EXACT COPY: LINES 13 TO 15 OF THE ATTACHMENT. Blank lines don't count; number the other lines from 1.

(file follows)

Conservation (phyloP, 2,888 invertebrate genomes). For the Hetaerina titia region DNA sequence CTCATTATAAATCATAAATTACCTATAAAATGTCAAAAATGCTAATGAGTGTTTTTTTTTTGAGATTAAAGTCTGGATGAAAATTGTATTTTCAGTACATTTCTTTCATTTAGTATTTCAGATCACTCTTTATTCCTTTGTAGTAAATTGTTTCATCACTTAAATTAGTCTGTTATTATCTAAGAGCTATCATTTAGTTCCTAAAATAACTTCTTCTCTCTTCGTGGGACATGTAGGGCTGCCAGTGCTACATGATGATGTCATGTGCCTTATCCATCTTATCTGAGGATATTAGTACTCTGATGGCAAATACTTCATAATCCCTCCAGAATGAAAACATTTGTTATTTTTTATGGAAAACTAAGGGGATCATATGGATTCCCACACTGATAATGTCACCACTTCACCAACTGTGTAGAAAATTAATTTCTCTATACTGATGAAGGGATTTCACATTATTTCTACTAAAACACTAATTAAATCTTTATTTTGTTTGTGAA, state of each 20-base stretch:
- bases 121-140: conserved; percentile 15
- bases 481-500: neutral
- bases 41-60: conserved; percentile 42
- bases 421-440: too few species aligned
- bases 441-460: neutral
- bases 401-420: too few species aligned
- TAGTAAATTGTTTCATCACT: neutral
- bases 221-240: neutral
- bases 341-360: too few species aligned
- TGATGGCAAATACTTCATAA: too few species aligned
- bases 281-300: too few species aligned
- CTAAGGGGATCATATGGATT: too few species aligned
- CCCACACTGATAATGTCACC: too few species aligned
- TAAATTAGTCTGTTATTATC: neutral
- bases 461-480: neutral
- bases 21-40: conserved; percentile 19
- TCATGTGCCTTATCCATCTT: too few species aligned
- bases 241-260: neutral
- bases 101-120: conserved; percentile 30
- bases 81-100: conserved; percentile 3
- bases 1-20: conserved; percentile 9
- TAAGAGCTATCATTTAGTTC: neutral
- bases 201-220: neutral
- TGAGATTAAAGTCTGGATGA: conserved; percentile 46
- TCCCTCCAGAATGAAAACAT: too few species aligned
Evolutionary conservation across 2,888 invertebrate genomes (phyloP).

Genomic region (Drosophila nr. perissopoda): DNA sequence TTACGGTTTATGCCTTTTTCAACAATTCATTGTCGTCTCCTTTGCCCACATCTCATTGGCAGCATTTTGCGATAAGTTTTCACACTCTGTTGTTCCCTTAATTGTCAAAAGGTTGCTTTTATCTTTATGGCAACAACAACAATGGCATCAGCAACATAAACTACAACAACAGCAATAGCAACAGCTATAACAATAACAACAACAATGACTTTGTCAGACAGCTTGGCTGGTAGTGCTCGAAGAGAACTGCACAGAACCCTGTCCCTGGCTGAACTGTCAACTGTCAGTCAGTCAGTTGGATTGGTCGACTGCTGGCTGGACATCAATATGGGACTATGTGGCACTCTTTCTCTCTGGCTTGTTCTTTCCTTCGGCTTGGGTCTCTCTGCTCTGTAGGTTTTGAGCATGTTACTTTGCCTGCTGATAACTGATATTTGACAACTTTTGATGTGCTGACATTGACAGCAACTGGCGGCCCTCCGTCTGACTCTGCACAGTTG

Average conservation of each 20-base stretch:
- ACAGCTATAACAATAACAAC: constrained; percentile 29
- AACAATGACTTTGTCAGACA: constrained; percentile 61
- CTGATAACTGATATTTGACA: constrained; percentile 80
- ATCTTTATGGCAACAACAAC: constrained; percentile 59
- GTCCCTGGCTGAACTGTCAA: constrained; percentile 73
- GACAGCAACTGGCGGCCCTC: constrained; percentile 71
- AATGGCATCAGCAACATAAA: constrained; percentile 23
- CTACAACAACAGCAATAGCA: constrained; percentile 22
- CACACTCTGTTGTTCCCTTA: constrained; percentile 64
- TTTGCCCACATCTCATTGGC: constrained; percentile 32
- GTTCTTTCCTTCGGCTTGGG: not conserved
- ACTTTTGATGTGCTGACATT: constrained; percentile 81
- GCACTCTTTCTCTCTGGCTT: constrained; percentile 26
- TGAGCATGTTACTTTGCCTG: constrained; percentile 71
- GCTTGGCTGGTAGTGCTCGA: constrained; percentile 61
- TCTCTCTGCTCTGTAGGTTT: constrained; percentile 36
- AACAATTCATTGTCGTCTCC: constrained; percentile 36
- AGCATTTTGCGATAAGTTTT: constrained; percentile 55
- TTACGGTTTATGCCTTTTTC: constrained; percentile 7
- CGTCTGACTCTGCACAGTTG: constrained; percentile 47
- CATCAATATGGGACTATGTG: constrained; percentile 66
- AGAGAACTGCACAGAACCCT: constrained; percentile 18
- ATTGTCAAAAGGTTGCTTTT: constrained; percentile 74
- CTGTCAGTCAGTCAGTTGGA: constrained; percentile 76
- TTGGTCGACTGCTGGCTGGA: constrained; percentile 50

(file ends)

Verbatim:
- CTAAGGGGATCATATGGATT: too few species aligned
- CCCACACTGATAATGTCACC: too few species aligned
- TAAATTAGTCTGTTATTATC: neutral